1. Alternative Medicine

Alternative approaches involve little to no risk and can be an extremely effective way to treat fatigue. This level of approach can involve several different therapies. Herbal supplements are the most prominent, though in addition women may turn to such fatigue-fighting techniques as acupuncture, biofeedback, massage, or aromatherapy. All of these can be valid and effective options, though most women find that herbal supplements are the easiest alternative treatment to follow, as the others require a greater time and monetary commitment. In addition, herbal supplements are the only viable option to treat the hormonal imbalance directly at its source.

In the case of herbal supplements, there are two types of herbs that can be used for treating fatigue: phytoestrogenic and non-estrogenic herbs.

Phytoestrogenic herbs (e.g. Black Cohosh) contain estrogenic components produced by plants. These herbs, at first, do treat the hormonal imbalance by introducing these plant-based estrogens into the body. However, as a result of adding outside hormones, a woman’s body may become less capable of producing estrogen on its own. This causes a further decrease of the body’s own hormone levels.

By contrast, non-estrogenic herbs, as the name suggests, don't contain any estrogen. These herbs stimulate a woman’s hormone production by nourishing the pituitary and endocrine glands, causing them to more efficiently produce natural hormones. This ultimately results in balancing estrogen levels. Non-estrogenic herbs (e.g. Macafem) can be considered the safest way to treat these 34 menopause symptoms naturally as the body creates its own hormones and doesn’t require any outside assistance.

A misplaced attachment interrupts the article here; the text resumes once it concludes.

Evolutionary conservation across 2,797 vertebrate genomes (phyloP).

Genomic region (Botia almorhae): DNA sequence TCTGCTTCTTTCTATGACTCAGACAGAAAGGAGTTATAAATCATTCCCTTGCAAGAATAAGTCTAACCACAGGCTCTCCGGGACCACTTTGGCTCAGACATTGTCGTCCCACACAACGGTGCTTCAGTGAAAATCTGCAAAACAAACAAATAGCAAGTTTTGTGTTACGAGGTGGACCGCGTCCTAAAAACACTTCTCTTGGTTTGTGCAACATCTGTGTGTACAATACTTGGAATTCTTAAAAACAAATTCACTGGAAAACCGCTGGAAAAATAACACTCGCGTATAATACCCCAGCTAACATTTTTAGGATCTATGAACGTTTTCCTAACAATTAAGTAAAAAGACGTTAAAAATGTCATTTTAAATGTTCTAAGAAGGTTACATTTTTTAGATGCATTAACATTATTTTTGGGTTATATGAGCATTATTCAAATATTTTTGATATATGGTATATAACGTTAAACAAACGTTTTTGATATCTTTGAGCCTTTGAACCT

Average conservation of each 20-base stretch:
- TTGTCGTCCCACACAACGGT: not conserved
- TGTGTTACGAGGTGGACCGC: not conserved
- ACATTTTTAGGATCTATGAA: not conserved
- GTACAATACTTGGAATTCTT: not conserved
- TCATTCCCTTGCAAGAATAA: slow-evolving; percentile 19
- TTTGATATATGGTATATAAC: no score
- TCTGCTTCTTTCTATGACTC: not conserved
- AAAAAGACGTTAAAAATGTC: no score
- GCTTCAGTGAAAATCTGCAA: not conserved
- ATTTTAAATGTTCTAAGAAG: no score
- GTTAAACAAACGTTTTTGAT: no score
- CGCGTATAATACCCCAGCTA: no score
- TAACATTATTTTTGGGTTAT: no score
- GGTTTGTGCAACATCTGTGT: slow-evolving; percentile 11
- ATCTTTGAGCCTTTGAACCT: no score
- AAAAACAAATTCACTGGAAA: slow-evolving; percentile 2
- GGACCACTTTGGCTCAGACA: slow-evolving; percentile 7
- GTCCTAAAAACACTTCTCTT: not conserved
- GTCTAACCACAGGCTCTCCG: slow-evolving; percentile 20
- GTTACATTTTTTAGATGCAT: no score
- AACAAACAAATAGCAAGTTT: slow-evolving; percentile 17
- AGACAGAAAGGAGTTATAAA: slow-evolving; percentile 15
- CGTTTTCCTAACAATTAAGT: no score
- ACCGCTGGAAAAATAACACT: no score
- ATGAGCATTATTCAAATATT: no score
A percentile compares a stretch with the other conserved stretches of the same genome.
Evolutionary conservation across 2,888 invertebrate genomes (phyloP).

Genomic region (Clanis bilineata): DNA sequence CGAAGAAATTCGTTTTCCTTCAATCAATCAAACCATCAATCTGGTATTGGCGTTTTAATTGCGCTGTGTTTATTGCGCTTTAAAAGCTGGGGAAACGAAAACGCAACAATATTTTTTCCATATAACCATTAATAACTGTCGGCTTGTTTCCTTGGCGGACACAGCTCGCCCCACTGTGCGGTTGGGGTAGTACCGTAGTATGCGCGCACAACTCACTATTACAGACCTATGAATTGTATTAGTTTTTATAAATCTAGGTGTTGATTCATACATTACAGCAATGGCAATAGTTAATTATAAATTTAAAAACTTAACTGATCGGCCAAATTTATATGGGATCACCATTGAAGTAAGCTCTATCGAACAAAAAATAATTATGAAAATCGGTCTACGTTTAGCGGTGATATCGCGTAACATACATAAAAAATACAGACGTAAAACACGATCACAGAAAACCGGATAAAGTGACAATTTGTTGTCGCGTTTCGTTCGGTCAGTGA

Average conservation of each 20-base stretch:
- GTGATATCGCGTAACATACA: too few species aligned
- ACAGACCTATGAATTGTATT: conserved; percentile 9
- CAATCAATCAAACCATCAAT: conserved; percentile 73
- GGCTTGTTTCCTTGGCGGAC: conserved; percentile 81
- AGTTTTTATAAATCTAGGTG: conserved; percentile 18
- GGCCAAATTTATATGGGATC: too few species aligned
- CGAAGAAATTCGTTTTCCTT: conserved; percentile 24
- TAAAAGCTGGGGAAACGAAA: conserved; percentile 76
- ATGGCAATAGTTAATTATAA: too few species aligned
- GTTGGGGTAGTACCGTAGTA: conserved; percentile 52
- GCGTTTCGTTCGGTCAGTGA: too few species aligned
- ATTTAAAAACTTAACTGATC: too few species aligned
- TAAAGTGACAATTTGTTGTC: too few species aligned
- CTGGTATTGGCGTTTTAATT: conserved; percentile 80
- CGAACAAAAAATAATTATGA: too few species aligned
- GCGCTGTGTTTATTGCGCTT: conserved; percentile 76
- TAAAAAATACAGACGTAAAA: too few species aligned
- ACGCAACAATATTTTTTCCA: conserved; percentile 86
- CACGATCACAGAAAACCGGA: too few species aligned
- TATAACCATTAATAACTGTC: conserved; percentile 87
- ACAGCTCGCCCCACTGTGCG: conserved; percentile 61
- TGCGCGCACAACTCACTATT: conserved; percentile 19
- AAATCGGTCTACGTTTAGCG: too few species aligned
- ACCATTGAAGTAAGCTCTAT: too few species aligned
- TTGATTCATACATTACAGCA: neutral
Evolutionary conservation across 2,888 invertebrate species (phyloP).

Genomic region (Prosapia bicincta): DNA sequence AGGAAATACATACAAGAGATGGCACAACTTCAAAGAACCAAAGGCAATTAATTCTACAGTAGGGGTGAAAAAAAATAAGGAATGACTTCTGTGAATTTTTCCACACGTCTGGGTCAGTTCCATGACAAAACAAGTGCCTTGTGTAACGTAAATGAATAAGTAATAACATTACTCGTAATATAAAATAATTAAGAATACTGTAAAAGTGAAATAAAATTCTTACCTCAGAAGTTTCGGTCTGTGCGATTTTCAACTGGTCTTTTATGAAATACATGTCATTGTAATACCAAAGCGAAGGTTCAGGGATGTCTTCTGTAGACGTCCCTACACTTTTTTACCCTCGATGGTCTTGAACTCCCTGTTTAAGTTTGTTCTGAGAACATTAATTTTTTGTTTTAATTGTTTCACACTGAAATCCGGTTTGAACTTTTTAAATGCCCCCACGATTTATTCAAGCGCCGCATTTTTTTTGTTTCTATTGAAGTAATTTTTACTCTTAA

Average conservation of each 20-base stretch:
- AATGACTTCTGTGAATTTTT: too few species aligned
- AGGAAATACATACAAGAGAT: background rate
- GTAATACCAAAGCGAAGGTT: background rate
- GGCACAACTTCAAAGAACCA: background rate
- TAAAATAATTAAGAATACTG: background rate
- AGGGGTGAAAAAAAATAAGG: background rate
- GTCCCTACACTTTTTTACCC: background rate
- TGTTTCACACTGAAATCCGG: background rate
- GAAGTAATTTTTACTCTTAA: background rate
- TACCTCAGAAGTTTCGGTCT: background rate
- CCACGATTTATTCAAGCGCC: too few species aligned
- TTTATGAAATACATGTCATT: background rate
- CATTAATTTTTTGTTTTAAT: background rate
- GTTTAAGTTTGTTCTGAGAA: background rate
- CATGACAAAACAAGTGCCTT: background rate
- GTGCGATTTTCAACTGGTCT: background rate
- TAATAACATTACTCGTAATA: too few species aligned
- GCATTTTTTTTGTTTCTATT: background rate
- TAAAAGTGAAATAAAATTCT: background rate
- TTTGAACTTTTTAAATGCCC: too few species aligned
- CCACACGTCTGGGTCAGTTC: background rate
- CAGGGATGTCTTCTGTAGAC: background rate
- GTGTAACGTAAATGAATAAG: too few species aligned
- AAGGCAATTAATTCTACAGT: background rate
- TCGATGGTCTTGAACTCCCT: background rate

A combination of approaches is usually the most effective route to take. Lifestyle changes combined with alternative medicine will most likely be the best way to alleviate the symptoms of this hormonal imbalance. However, for some women the symptoms will be so severe that a more drastic treatment is necessary. In taking the leap into pharmaceutical options, side effects are inevitable, yet sometimes they can be worth it if the benefits will outweigh the risks.

  1. Drugs and Surgery

If you have tried some or all of these recommendations without success, talk to your doctor. You might need to be evaluated for other problems, such as low thyroid function or obstructed breathing. And depending on your individual situation, your doctor also can talk to you about other treatments that can help fight fatigue during menopause, including:
  • Hormone replacement therapy (HRT): A recent study in the British Medical Journal showed that women who took HRT experienced a significant reduction in sleep problems.
  • Antidepressants such as fluoxetine (Prozac), paroxetine (Paxil), or venlafaxine (Effexor), can be helpful. However, you and your doctor will need to work together to determine which (if any) would be appropriate for your symptoms.
  • Other medications for symptoms such as hot flashes may also be beneficial. Again, you and your doctor can determine whether birth control pills, the hormone progesterone, or blood pressure medications, for instance, might help alleviate your particular symptoms.
  • Continuous positive airway pressure (CPAP) is a treatment that can ease breathing at night in menopausal women with fatigue and obstructive sleep apnea, a condition of disordered nighttime breathing.


Sources and Additional Information: